Once you squeeze into a dingy elevator and go to the third floor, a sign tells you to turn right. There's a locked door with a buzzer to press. It feels like a "drop" in a spy movie. This is the source of some of the world's finest custom-made shirts for some of shirt making's most famous names?  

The door opens and you can see all of the shop. On the left, 17 employees, mostly women, work the pedals at a variety of sewing machines. Straight ahead is Mike's office, which gives new meaning to the word "utilitarian." Fancy this ain't. But splendid it is, in its fashion.  

Mike comes out to greet you. He's a robust-looking 50-year-old; affable, utterly unpretentious and downright solicitous. If you have a bit of a belly for your shirt to cover, not to worry. Mike has one, too. You feel as though you're meeting a family friend.  

On the wall are pictures of quite a few famous "friends," 8x10 glossies of notable people such as Gen. Colin Powell and Tom Brokaw, all inscribing their famous visages "To Mike." Mike flies once a year to Beverly Hills to attend to a sizable slice of the upper-end entertainment industry, actors and executives alike.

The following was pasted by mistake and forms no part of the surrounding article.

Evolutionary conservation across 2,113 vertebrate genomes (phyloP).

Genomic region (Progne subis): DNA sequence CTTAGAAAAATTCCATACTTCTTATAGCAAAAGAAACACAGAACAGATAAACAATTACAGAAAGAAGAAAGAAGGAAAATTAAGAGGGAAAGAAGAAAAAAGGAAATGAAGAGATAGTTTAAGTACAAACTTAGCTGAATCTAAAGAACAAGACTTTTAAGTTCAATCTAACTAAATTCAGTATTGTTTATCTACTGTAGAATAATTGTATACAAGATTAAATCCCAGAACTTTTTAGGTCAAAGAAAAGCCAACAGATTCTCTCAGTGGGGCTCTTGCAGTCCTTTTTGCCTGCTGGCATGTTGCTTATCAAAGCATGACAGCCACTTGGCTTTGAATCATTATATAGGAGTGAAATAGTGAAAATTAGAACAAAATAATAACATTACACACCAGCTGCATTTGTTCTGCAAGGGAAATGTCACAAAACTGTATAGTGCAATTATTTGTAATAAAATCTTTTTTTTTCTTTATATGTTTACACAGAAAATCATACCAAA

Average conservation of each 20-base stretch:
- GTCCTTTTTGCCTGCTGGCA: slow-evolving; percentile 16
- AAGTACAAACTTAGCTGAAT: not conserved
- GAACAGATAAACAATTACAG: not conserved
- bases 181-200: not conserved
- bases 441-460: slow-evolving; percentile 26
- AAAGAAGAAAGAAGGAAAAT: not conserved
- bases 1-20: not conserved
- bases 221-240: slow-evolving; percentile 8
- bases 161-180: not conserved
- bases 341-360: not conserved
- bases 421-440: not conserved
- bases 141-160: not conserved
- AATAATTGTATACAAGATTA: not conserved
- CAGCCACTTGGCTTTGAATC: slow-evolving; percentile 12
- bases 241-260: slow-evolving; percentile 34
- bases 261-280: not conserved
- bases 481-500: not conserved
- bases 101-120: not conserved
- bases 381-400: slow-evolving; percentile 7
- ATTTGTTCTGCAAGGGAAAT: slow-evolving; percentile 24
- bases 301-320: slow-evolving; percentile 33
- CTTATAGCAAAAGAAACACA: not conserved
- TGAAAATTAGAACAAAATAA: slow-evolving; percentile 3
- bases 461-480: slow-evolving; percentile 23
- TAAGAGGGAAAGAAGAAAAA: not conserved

How did they know about him? "Oh, it's word of mouth," Mike says modestly. "They tell their friends. You know how it is," he adds with a shrug.  

Now, you may be saying to yourself, "All right, so Mike's the source. And a deal, too. But $175 for a shirt is still costly. Besides, I've seen custom-made shirts for less than that--those Hong Kong outfits, for example."  

Here's where it gets good. Whenever something--wine, cars, cigars, whatever--approaches the absolute pinnacle of quality, what makes it so outstanding can be surprisingly difficult to trace. Invariably it's a "sum greater than the parts" concept. Individually, each painstaking step may not, in itself, explain why the product is so fine. But taken together, they achieve something incredible.  

I'll give you an example. I ask Mike to show me around his shop floor, which he's happy to do. In the back is the "cutter," the fellow who cuts shirtings from your personal paper pattern designed from Mike's measurements (more about that in a moment).  

The cutter cuts through eight or ten layers of shirtings, tracing the outline of the paper pattern. He uses a small, stubby, surgically sharp knife. It seems overly simple. Why not use scissors?